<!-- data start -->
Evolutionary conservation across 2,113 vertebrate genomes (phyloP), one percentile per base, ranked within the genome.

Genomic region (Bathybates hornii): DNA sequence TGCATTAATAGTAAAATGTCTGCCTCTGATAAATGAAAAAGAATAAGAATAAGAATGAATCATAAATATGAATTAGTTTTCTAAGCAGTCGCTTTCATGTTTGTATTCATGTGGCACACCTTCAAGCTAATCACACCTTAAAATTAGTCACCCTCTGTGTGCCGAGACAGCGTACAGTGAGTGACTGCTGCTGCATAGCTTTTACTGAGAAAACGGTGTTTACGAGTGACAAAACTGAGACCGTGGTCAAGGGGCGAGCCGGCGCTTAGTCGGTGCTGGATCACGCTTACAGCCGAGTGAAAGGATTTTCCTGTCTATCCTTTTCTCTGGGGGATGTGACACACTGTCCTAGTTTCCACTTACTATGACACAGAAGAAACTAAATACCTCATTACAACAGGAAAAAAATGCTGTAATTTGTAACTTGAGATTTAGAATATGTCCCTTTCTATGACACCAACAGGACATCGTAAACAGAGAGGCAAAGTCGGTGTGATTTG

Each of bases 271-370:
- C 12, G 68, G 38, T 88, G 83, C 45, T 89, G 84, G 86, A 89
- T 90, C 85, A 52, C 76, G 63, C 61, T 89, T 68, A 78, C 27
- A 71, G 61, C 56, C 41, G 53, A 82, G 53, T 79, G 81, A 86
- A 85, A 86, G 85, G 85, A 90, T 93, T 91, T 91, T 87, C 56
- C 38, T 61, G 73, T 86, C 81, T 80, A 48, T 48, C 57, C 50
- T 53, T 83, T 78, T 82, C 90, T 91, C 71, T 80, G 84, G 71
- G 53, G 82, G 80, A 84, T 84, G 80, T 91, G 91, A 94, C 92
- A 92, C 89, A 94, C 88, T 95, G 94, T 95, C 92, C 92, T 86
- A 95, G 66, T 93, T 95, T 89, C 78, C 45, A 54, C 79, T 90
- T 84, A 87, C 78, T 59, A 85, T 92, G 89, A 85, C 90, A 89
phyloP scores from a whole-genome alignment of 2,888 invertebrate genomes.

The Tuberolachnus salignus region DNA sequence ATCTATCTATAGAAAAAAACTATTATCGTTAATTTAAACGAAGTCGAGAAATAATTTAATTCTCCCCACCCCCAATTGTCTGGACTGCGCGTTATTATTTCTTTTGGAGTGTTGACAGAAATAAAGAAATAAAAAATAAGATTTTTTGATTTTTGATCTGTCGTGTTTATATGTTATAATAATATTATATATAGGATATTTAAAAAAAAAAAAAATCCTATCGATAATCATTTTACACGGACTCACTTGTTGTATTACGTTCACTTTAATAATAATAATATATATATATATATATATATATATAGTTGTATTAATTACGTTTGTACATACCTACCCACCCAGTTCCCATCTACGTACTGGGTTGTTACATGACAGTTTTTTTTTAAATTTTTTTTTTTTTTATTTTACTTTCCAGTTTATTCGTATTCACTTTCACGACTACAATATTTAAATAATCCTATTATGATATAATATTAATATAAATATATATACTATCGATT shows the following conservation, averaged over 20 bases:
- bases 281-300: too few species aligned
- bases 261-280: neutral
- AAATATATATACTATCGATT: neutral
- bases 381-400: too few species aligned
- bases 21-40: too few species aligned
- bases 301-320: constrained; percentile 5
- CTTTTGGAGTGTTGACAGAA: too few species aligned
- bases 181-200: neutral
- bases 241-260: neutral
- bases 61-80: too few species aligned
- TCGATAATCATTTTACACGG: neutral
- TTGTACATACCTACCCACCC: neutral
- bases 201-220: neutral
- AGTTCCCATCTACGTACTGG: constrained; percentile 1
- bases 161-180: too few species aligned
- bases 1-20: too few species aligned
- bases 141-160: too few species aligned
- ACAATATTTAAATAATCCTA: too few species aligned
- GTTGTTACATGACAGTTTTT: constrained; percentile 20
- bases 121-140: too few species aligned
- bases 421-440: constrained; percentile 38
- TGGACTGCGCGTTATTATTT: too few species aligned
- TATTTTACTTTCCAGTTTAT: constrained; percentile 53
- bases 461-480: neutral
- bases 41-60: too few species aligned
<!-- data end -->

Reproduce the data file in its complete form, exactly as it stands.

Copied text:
Evolutionary conservation across 2,113 vertebrate genomes (phyloP), one percentile per base, ranked within the genome.

Genomic region (Bathybates hornii): DNA sequence TGCATTAATAGTAAAATGTCTGCCTCTGATAAATGAAAAAGAATAAGAATAAGAATGAATCATAAATATGAATTAGTTTTCTAAGCAGTCGCTTTCATGTTTGTATTCATGTGGCACACCTTCAAGCTAATCACACCTTAAAATTAGTCACCCTCTGTGTGCCGAGACAGCGTACAGTGAGTGACTGCTGCTGCATAGCTTTTACTGAGAAAACGGTGTTTACGAGTGACAAAACTGAGACCGTGGTCAAGGGGCGAGCCGGCGCTTAGTCGGTGCTGGATCACGCTTACAGCCGAGTGAAAGGATTTTCCTGTCTATCCTTTTCTCTGGGGGATGTGACACACTGTCCTAGTTTCCACTTACTATGACACAGAAGAAACTAAATACCTCATTACAACAGGAAAAAAATGCTGTAATTTGTAACTTGAGATTTAGAATATGTCCCTTTCTATGACACCAACAGGACATCGTAAACAGAGAGGCAAAGTCGGTGTGATTTG

Each of bases 271-370:
- C 12, G 68, G 38, T 88, G 83, C 45, T 89, G 84, G 86, A 89
- T 90, C 85, A 52, C 76, G 63, C 61, T 89, T 68, A 78, C 27
- A 71, G 61, C 56, C 41, G 53, A 82, G 53, T 79, G 81, A 86
- A 85, A 86, G 85, G 85, A 90, T 93, T 91, T 91, T 87, C 56
- C 38, T 61, G 73, T 86, C 81, T 80, A 48, T 48, C 57, C 50
- T 53, T 83, T 78, T 82, C 90, T 91, C 71, T 80, G 84, G 71
- G 53, G 82, G 80, A 84, T 84, G 80, T 91, G 91, A 94, C 92
- A 92, C 89, A 94, C 88, T 95, G 94, T 95, C 92, C 92, T 86
- A 95, G 66, T 93, T 95, T 89, C 78, C 45, A 54, C 79, T 90
- T 84, A 87, C 78, T 59, A 85, T 92, G 89, A 85, C 90, A 89
phyloP scores from a whole-genome alignment of 2,888 invertebrate genomes.

The Tuberolachnus salignus region DNA sequence ATCTATCTATAGAAAAAAACTATTATCGTTAATTTAAACGAAGTCGAGAAATAATTTAATTCTCCCCACCCCCAATTGTCTGGACTGCGCGTTATTATTTCTTTTGGAGTGTTGACAGAAATAAAGAAATAAAAAATAAGATTTTTTGATTTTTGATCTGTCGTGTTTATATGTTATAATAATATTATATATAGGATATTTAAAAAAAAAAAAAATCCTATCGATAATCATTTTACACGGACTCACTTGTTGTATTACGTTCACTTTAATAATAATAATATATATATATATATATATATATATAGTTGTATTAATTACGTTTGTACATACCTACCCACCCAGTTCCCATCTACGTACTGGGTTGTTACATGACAGTTTTTTTTTAAATTTTTTTTTTTTTTATTTTACTTTCCAGTTTATTCGTATTCACTTTCACGACTACAATATTTAAATAATCCTATTATGATATAATATTAATATAAATATATATACTATCGATT shows the following conservation, averaged over 20 bases:
- bases 281-300: too few species aligned
- bases 261-280: neutral
- AAATATATATACTATCGATT: neutral
- bases 381-400: too few species aligned
- bases 21-40: too few species aligned
- bases 301-320: constrained; percentile 5
- CTTTTGGAGTGTTGACAGAA: too few species aligned
- bases 181-200: neutral
- bases 241-260: neutral
- bases 61-80: too few species aligned
- TCGATAATCATTTTACACGG: neutral
- TTGTACATACCTACCCACCC: neutral
- bases 201-220: neutral
- AGTTCCCATCTACGTACTGG: constrained; percentile 1
- bases 161-180: too few species aligned
- bases 1-20: too few species aligned
- bases 141-160: too few species aligned
- ACAATATTTAAATAATCCTA: too few species aligned
- GTTGTTACATGACAGTTTTT: constrained; percentile 20
- bases 121-140: too few species aligned
- bases 421-440: constrained; percentile 38
- TGGACTGCGCGTTATTATTT: too few species aligned
- TATTTTACTTTCCAGTTTAT: constrained; percentile 53
- bases 461-480: neutral
- bases 41-60: too few species aligned